Lessons From The Human Body

Miracles happen everyday inside our own skin. Humans can better organize by looking within themselves. The challenges the bodies face relate to the challenges our organizations (and society) face, as well.

Most nights at dinner, I’m lucky to sit next to my mom and dad. On top of being wonderful parents, both have PhD’s in Biochemistry. This has lead to some interesting (and perplexing) conversations over the years.

Mom and Dad study stem and cancer cells, respectively. These cells represent the start and the end for many of us. Stem cells are innovative, giving rise to an indefinite number of functional cells. Cancer cells are relentless — an implosion from our basic building blocks. Quite often, the stories my parents tell about micro-organisms relate to struggles humans face building organizations.

The Greek root word organon means “tool for making or doing” — literally, “that with which one works.” An organization, in a human sense, is a tool for us human organisms to build our organizations. Our body makes and manages innumerable tools for us to experiences the miracle of life.

Cells → Tissues → Organs → Organ Systems → An Organism

The cell is the fundamental unit for life. The body builds millions of cells into an organism with no conscious direction.

“The organism level is the highest level of organization. An organism is a living being that has a cellular structure and that can independently perform all physiologic functions necessary for life. In multi-cellular organisms, including humans, all cells, tissues, organs, and organ systems of the body work together to maintain the life and health of the organism.” — Anatomy & Physiology: An Introduction To The Human Body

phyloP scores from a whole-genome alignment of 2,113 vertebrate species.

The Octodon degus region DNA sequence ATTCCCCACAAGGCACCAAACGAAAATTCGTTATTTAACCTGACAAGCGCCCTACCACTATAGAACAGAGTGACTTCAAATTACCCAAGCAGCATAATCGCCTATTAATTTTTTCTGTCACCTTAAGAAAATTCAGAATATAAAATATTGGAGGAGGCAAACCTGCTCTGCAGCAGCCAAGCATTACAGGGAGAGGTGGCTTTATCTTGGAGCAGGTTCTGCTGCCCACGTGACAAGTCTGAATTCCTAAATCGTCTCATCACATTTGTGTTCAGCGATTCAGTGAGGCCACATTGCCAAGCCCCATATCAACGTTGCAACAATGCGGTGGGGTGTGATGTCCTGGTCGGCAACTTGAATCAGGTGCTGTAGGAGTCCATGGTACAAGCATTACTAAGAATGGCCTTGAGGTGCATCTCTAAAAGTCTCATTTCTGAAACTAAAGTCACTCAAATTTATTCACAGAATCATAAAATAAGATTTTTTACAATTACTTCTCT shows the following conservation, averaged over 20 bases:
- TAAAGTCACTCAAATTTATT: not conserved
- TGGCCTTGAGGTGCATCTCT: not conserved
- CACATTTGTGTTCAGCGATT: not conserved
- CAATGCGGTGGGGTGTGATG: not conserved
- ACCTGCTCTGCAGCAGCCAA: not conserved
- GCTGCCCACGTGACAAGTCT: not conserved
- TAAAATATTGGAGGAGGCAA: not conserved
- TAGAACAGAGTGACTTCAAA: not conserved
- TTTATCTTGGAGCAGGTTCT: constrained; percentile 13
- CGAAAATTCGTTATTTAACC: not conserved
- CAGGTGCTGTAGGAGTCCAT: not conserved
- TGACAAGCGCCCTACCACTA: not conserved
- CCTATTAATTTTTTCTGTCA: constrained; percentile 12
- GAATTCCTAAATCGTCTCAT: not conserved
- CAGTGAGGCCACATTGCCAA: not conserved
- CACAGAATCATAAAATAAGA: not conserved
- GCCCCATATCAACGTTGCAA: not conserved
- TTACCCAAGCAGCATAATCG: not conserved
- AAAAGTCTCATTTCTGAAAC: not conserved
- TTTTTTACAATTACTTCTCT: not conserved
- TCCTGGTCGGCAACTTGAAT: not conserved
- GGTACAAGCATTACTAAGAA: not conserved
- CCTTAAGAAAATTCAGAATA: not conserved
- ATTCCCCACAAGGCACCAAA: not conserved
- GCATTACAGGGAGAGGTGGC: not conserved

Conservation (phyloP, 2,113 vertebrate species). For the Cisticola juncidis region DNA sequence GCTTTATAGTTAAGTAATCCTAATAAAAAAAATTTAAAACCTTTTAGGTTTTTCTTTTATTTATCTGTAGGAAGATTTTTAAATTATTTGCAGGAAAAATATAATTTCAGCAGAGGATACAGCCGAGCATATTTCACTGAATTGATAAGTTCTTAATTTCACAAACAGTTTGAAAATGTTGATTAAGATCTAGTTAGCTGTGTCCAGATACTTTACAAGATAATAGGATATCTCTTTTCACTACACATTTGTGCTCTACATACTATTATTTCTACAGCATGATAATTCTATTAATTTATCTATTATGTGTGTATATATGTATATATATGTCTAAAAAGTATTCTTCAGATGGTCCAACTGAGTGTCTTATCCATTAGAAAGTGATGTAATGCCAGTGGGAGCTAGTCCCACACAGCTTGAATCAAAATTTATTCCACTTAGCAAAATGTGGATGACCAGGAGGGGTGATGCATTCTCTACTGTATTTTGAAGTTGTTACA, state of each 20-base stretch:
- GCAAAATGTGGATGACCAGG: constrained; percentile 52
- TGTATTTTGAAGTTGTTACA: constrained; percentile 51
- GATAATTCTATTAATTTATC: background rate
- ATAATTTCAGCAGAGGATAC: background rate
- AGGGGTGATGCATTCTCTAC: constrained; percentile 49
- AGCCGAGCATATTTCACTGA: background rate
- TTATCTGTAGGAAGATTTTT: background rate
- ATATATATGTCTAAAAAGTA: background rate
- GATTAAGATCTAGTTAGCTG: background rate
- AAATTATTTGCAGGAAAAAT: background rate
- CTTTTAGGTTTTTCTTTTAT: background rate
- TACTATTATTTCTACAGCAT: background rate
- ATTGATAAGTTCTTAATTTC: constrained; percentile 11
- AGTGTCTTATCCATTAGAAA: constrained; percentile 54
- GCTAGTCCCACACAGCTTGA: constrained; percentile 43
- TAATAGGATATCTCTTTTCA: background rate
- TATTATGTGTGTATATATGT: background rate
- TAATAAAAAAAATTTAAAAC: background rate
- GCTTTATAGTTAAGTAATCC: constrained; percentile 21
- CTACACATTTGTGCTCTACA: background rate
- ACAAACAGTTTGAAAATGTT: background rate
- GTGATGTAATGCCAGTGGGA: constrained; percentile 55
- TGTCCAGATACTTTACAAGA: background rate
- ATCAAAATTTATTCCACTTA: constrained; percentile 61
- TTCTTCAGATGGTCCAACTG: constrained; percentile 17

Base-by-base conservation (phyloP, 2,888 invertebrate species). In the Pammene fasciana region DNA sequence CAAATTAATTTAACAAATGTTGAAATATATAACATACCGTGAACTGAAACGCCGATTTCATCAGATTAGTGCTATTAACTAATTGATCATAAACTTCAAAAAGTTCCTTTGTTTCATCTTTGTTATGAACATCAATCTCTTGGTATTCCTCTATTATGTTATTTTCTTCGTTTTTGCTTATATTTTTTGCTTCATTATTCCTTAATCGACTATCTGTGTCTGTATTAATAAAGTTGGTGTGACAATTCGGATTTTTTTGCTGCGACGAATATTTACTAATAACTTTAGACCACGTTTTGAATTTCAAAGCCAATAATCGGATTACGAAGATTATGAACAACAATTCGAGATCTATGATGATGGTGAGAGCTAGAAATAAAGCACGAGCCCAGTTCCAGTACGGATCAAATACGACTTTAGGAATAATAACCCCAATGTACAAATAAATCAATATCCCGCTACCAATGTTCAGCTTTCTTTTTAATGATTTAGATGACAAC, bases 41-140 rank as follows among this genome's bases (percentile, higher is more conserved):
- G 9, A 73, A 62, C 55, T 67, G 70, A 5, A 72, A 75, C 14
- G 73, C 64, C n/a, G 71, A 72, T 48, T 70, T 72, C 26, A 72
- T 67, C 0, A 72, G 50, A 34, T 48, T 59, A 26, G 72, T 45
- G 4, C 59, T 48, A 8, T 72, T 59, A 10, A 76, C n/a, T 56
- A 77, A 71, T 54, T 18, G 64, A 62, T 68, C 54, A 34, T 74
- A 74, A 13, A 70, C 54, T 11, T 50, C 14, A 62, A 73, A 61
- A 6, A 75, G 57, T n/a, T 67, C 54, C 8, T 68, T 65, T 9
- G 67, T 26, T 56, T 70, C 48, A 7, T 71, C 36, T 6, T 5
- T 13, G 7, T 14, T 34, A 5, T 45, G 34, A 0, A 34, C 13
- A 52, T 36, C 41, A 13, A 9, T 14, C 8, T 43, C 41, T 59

Humans → Teams → Departments → Programs → An Organization

Humans are social animals, so coming together is also a subconscious desire. This benefits us greatly in our efforts to do things bigger than ourselves.

However, organizations like our body don’t just fall together. The below reminds us of the amazing things happening everyday inside our bodies. It also poses questions to leaders who hope to build healthy organizations.

Systems To Emulate

There are eleven interdependent organ systems which govern the operations of the body. Each serves important roles and provides questions to consider within our (slightly larger) organizations.

Obtaining & Allocating Resources

Cardiovascular / Circulatory system: Circulates blood around the body via the heart, arteries and veins. Delivers oxygen and nutrients to organs.

Respiratory system: The lungs and the trachea that bring air into the body.

Digestive system: Mechanical and chemical processes that provide nutrients via the mouth, esophagus, stomach and intestines.

  • What is the organization’s lifeblood?
  • Are resources being appropriated allocated within the organization?

Processing, Communicating, and Acting

Nervous system: Collects and processes information from the senses via nerves and the brain and tells the muscles to contract to cause physical actions.

Endocrine system: Provides chemical communications within the body using hormones.

  • How quickly is information communicated in the organization?
  • When necessary, how does the organization react to stimulus?

Healthy Changes

Integumentary system/ Exocrine system / Excretory system: Skin, hair, nails, sweat and other exocrine glands. Eliminates waste from the body.

  • How is waste processed within an organization?
  • How often does turnover of ideas, people, or processes occur within a natural growth?

Protection & Security

Lymphatic system / Immune system: The system comprising a network of lymphatic vessels that carry a clear fluid called lymph. Defends the body against disease-causing agents.

  • How is the organization being defended from attack?

Structural Support

Muscular system/Skeletal system: Enables the body to move using muscles. Bones supporting the body and its organs.

  • Is the appropriate organizational structure in place for success?

Building The Future

Reproductive system: The sex organs required for the production of offspring.

  • How can the organization foster the growth of other organizations?

I hope to continue to explore the framework the body provides us in future writings. The miracle of life within us holds the secrets of miracles to come around us.